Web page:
Foodora owes $8.2m in unpaid wages, taxes

Administrators claim most delivery riders are employees, not independent contractors

Foodora owes $8.2m in unpaid wages, taxes

After closing down its Australian operations, online food delivery service Foodora has admitted it owes delivery riders, as well as Australian tax and revenue offices, $8.2m in unpaid wages, retirement contributions, and taxes.  

Berlin-based Delivery Hero, Foodora’s parent company, said last week it is willing to pay $3m of its debt, but the Transport Workers Union said it is pushing for the company to pay workers the full amount of lost remuneration.

The administrators of Foodora Australia also admitted “it is more likely than not that the majority of the delivery riders and drivers should have been classified as at least casual employees”, not as independent contractors. However, administrators recommended reviewing the situation on a case-by-case basis.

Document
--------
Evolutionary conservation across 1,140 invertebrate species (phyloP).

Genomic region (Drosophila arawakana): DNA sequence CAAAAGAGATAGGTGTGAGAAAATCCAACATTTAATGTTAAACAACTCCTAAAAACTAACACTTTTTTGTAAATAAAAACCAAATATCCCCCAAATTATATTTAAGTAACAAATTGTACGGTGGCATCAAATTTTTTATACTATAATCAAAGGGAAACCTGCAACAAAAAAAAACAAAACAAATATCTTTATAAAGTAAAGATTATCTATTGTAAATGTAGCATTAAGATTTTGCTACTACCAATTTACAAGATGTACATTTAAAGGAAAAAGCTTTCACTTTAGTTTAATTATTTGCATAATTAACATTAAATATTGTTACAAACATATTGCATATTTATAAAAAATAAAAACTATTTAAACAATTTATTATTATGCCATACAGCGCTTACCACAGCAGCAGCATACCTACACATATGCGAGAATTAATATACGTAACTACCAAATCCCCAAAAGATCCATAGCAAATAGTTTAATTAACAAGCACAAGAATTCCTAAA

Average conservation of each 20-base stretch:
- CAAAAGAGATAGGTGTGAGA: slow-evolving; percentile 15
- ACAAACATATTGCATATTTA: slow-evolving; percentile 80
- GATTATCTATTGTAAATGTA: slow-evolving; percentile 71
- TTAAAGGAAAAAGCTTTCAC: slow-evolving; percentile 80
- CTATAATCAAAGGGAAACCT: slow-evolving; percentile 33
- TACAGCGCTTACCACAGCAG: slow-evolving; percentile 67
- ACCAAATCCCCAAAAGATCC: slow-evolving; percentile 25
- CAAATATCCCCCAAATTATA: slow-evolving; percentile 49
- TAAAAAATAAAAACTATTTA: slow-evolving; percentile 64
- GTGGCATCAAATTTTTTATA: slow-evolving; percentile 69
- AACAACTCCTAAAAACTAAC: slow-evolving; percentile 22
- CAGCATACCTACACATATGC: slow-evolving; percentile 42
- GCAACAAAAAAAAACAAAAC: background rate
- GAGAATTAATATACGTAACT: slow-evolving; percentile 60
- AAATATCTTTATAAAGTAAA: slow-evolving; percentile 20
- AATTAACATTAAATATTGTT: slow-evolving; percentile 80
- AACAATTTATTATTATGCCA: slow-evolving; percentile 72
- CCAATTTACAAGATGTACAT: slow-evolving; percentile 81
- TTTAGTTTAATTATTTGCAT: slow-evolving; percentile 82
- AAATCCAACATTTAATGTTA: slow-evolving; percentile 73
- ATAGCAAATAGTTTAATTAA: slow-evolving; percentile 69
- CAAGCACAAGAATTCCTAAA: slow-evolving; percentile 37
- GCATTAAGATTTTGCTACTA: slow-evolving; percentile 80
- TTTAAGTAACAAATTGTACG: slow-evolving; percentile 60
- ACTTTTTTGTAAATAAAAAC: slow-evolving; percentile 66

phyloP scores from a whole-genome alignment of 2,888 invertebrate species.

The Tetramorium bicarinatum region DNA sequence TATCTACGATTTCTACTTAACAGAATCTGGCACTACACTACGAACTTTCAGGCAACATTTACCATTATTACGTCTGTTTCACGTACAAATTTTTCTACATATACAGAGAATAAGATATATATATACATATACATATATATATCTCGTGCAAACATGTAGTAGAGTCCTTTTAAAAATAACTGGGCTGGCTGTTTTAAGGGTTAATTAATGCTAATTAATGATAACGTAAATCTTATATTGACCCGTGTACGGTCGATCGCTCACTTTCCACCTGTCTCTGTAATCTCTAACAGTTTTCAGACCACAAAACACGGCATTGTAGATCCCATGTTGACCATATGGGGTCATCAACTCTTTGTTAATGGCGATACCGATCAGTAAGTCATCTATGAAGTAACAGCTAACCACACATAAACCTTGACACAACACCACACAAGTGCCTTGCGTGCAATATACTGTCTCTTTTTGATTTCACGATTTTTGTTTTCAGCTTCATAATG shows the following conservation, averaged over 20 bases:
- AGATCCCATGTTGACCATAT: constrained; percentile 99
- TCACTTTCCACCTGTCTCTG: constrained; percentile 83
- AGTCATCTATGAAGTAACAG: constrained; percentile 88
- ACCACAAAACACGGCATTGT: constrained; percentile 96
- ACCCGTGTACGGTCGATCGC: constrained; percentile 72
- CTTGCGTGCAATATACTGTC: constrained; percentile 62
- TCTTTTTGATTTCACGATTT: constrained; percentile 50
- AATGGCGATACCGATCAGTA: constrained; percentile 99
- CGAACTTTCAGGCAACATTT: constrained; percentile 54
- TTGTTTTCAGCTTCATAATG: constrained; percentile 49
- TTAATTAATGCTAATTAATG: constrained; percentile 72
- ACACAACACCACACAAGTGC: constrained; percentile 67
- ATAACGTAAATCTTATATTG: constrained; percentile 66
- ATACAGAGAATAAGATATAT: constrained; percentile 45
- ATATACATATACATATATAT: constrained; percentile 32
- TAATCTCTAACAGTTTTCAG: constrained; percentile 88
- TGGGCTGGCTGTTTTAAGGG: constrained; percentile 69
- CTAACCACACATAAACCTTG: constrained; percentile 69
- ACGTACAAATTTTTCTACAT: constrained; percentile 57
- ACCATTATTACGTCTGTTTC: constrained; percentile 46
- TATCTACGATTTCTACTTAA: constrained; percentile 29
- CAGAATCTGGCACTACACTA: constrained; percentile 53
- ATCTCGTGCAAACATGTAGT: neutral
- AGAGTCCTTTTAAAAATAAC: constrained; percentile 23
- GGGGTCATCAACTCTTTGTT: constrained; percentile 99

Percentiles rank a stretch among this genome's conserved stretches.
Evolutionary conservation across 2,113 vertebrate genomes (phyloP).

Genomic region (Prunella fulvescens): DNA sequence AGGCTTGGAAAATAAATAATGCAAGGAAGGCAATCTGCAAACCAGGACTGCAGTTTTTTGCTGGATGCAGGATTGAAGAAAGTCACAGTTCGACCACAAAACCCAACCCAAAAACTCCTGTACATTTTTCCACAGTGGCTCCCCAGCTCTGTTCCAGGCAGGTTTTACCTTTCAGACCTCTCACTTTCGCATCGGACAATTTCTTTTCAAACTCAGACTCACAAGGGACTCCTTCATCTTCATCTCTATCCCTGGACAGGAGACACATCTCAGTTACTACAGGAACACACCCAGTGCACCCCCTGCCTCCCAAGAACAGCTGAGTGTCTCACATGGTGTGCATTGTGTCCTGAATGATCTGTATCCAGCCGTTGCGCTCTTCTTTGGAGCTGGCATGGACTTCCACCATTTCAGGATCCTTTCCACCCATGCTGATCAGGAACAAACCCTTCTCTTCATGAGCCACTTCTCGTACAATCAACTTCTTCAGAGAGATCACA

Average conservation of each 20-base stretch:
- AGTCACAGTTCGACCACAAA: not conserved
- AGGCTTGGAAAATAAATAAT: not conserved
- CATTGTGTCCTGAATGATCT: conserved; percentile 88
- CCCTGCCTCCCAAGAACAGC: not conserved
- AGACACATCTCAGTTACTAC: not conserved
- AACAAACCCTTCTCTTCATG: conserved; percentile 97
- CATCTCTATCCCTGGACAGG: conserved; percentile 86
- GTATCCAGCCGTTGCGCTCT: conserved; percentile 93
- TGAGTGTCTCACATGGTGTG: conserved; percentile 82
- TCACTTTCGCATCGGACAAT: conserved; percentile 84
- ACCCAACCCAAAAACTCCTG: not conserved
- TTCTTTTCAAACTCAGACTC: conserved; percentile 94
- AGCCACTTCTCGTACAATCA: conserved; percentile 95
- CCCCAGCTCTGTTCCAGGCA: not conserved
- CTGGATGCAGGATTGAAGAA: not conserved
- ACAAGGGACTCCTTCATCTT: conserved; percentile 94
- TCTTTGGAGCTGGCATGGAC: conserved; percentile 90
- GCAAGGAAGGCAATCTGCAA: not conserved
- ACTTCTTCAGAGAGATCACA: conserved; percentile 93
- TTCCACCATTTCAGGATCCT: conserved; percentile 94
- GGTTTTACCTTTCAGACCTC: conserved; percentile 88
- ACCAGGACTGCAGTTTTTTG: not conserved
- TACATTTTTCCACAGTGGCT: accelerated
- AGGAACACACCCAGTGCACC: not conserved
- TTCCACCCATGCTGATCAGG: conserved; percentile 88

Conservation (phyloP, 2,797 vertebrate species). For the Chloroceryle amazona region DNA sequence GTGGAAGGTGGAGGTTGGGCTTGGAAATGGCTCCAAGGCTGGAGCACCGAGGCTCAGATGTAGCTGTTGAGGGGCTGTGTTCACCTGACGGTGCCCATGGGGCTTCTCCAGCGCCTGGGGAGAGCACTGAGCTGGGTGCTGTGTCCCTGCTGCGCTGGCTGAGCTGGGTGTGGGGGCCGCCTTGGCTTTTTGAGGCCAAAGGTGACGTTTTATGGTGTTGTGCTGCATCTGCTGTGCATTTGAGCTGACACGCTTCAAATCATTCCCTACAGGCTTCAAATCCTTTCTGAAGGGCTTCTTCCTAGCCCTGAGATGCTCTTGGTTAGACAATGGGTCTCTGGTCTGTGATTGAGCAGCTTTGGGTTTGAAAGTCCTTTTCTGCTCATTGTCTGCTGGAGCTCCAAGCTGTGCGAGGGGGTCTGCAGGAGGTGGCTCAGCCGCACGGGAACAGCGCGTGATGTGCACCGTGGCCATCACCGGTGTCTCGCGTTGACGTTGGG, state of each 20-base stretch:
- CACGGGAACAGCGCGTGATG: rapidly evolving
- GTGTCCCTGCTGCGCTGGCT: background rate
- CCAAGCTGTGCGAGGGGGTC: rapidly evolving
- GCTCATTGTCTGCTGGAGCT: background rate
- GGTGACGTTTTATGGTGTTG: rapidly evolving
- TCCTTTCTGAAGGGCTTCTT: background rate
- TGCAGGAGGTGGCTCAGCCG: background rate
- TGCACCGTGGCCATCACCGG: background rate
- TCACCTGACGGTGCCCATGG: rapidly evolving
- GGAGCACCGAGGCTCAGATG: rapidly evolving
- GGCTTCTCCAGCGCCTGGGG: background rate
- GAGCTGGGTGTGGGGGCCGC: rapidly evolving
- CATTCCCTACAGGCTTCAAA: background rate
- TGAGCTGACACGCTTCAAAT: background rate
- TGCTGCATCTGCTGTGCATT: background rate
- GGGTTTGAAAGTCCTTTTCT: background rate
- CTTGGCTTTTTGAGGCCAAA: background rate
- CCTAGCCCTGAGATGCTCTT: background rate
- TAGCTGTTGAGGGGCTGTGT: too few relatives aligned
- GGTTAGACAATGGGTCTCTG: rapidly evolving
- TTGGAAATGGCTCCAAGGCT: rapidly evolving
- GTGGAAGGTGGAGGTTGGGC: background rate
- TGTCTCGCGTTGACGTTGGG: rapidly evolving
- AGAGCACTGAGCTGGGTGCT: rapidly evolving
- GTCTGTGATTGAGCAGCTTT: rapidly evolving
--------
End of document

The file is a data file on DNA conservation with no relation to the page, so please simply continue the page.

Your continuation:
This admission marks an important break from how the gig economy generally treats workers. Rival delivery services Uber Eats and Deliveroo, for example, maintain their delivery staff on a contractual or self-employed status.

Gig workers are free to choose when to clock in but are exempt from holiday and overtime pay, bonuses, and annual leave, which tenured employees enjoy.

Foodora has also racked up $2.1m in unpaid taxes and owes New South Wales, Queensland, and Victoria close to $1m in revenue.

The delivery service has been facing allegations of underpayment and unfair dismissal before the Fair Work Ombudsman since June.

 

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